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2-Methoxyestradiol, an estradiol metabolite, inhibits neointima formation and smooth muscle cell growth via double blockade of the cell cycle


Barchiesi, F; Jackson, E K; Fingerle, J; Gillespie, D G; Odermatt, B; Dubey, R K (2006). 2-Methoxyestradiol, an estradiol metabolite, inhibits neointima formation and smooth muscle cell growth via double blockade of the cell cycle. Circulation Research, 99(3):266-274.

Abstract

2-Methoxyestradiol (2-ME), an endogenous metabolite of estradiol with no affinity for estrogen receptors, is a potent anticarcinogenic agent (in phase II clinical trials) and mediates the inhibitory effects of estradiol on smooth muscle cell (SMC) growth. Here we studied the intracellular mechanisms by which 2-ME inhibits SMC growth and whether 2-ME prevents injury-induced neointima formation. 2-ME concentrations that inhibit proliferation of cycling human aortic SMCs by >or=50% blocked cell-cycle progression in G(0)/G(1) and in G(2)/M phase, as determined by flow cytometry. Consistent with the cell-cycle effects, at a molecular level (Western blots), 2-ME inhibited cyclin D(1) and cyclin B(1) expression; cyclin-dependent kinase (cdk)-1 and cdk-2 activity; and retinoblastoma protein (pRb), extracellular signal-regulated kinase (ERK) 1/2, and Akt phosphorylation. 2-ME also upregulated the Cdk inhibitor p27 and interfered with tubulin polymerization. Moreover, 2-ME augmented COX-2 expression, suggesting that it may also inhibit SMC growth via prostaglandin formation. In rats, treatment with 2-ME abrogated injury-induced neointima formation; decreased proliferating SMCs; downregulated expression of proliferating-cell nuclear antigen (PCNA), c-myc, cyclin D(1), cyclin B(1), phosphorylated Akt, phosphorylated ERK1/2, p21, and pRb; inhibited cdk-1 and cdk-4 activity; and upregulated expression of cyclooxygenase (COX)-2 and p27. Caspase-3 cleavage assay and fluorescence-activated cell-sorting (FACS) analysis showed no evidence of apoptosis in 2-ME-treated SMCs, and TUNEL staining in carotid segments showed no evidence of 2-ME-induced apoptosis in vivo. The antimitotic effects of 2-ME on SMCs are mediated by the inhibition of key cell-cycle regulatory proteins and effects on tubulin polymerization and COX-2 upregulation. These effects of 2-ME most likely contribute to the antivasoocclusive actions of this endogenous compound.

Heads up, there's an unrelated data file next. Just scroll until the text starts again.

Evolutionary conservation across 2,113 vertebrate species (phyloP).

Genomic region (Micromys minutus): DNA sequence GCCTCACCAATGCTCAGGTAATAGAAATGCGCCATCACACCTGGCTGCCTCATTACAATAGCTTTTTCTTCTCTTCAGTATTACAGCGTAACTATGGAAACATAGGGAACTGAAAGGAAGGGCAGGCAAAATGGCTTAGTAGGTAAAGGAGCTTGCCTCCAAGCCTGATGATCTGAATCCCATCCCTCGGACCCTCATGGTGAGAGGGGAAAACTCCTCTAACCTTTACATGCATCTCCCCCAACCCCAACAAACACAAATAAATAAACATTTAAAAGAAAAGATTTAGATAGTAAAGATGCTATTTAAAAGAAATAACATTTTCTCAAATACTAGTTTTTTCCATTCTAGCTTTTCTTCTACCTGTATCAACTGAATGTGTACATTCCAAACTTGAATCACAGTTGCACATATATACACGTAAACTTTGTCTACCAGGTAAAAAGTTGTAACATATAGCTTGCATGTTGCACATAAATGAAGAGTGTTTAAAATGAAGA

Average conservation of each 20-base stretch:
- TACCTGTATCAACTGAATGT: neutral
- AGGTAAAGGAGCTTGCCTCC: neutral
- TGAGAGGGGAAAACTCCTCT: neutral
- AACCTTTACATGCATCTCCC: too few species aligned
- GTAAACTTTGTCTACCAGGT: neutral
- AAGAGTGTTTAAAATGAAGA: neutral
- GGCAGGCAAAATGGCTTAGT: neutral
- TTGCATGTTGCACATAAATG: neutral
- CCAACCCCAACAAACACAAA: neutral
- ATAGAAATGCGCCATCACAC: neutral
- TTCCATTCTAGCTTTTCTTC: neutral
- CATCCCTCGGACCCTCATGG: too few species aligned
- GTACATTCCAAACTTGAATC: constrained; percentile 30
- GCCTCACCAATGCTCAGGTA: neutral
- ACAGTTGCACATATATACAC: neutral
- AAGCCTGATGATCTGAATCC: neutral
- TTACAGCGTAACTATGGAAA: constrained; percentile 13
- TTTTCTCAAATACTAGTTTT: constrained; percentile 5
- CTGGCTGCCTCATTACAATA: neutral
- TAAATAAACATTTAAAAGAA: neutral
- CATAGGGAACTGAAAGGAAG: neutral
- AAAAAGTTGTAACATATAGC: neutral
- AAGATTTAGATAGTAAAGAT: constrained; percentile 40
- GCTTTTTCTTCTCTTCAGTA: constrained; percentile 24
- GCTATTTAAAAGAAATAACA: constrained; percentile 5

Abstract

2-Methoxyestradiol (2-ME), an endogenous metabolite of estradiol with no affinity for estrogen receptors, is a potent anticarcinogenic agent (in phase II clinical trials) and mediates the inhibitory effects of estradiol on smooth muscle cell (SMC) growth. Here we studied the intracellular mechanisms by which 2-ME inhibits SMC growth and whether 2-ME prevents injury-induced neointima formation. 2-ME concentrations that inhibit proliferation of cycling human aortic SMCs by >or=50% blocked cell-cycle progression in G(0)/G(1) and in G(2)/M phase, as determined by flow cytometry. Consistent with the cell-cycle effects, at a molecular level (Western blots), 2-ME inhibited cyclin D(1) and cyclin B(1) expression; cyclin-dependent kinase (cdk)-1 and cdk-2 activity; and retinoblastoma protein (pRb), extracellular signal-regulated kinase (ERK) 1/2, and Akt phosphorylation. 2-ME also upregulated the Cdk inhibitor p27 and interfered with tubulin polymerization. Moreover, 2-ME augmented COX-2 expression, suggesting that it may also inhibit SMC growth via prostaglandin formation. In rats, treatment with 2-ME abrogated injury-induced neointima formation; decreased proliferating SMCs; downregulated expression of proliferating-cell nuclear antigen (PCNA), c-myc, cyclin D(1), cyclin B(1), phosphorylated Akt, phosphorylated ERK1/2, p21, and pRb; inhibited cdk-1 and cdk-4 activity; and upregulated expression of cyclooxygenase (COX)-2 and p27. Caspase-3 cleavage assay and fluorescence-activated cell-sorting (FACS) analysis showed no evidence of apoptosis in 2-ME-treated SMCs, and TUNEL staining in carotid segments showed no evidence of 2-ME-induced apoptosis in vivo. The antimitotic effects of 2-ME on SMCs are mediated by the inhibition of key cell-cycle regulatory proteins and effects on tubulin polymerization and COX-2 upregulation. These effects of 2-ME most likely contribute to the antivasoocclusive actions of this endogenous compound.

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Additional indexing

Item Type:Journal Article, refereed, original work
Communities & Collections:04 Faculty of Medicine > University Hospital Zurich > Clinic for Reproductive Endocrinology
04 Faculty of Medicine > Center for Integrative Human Physiology
04 Faculty of Medicine > University Hospital Zurich > Institute of Pathology and Molecular Pathology
Dewey Decimal Classification:570 Life sciences; biology
610 Medicine & health
Language:English
Date:4 August 2006
Deposited On:18 Mar 2009 19:53
Last Modified:06 Dec 2017 18:13
Publisher:Lippincott Wiliams & Wilkins
ISSN:0009-7330
Publisher DOI:https://doi.org/10.1161/01.RES.0000233318.85181.2e
PubMed ID:16794187

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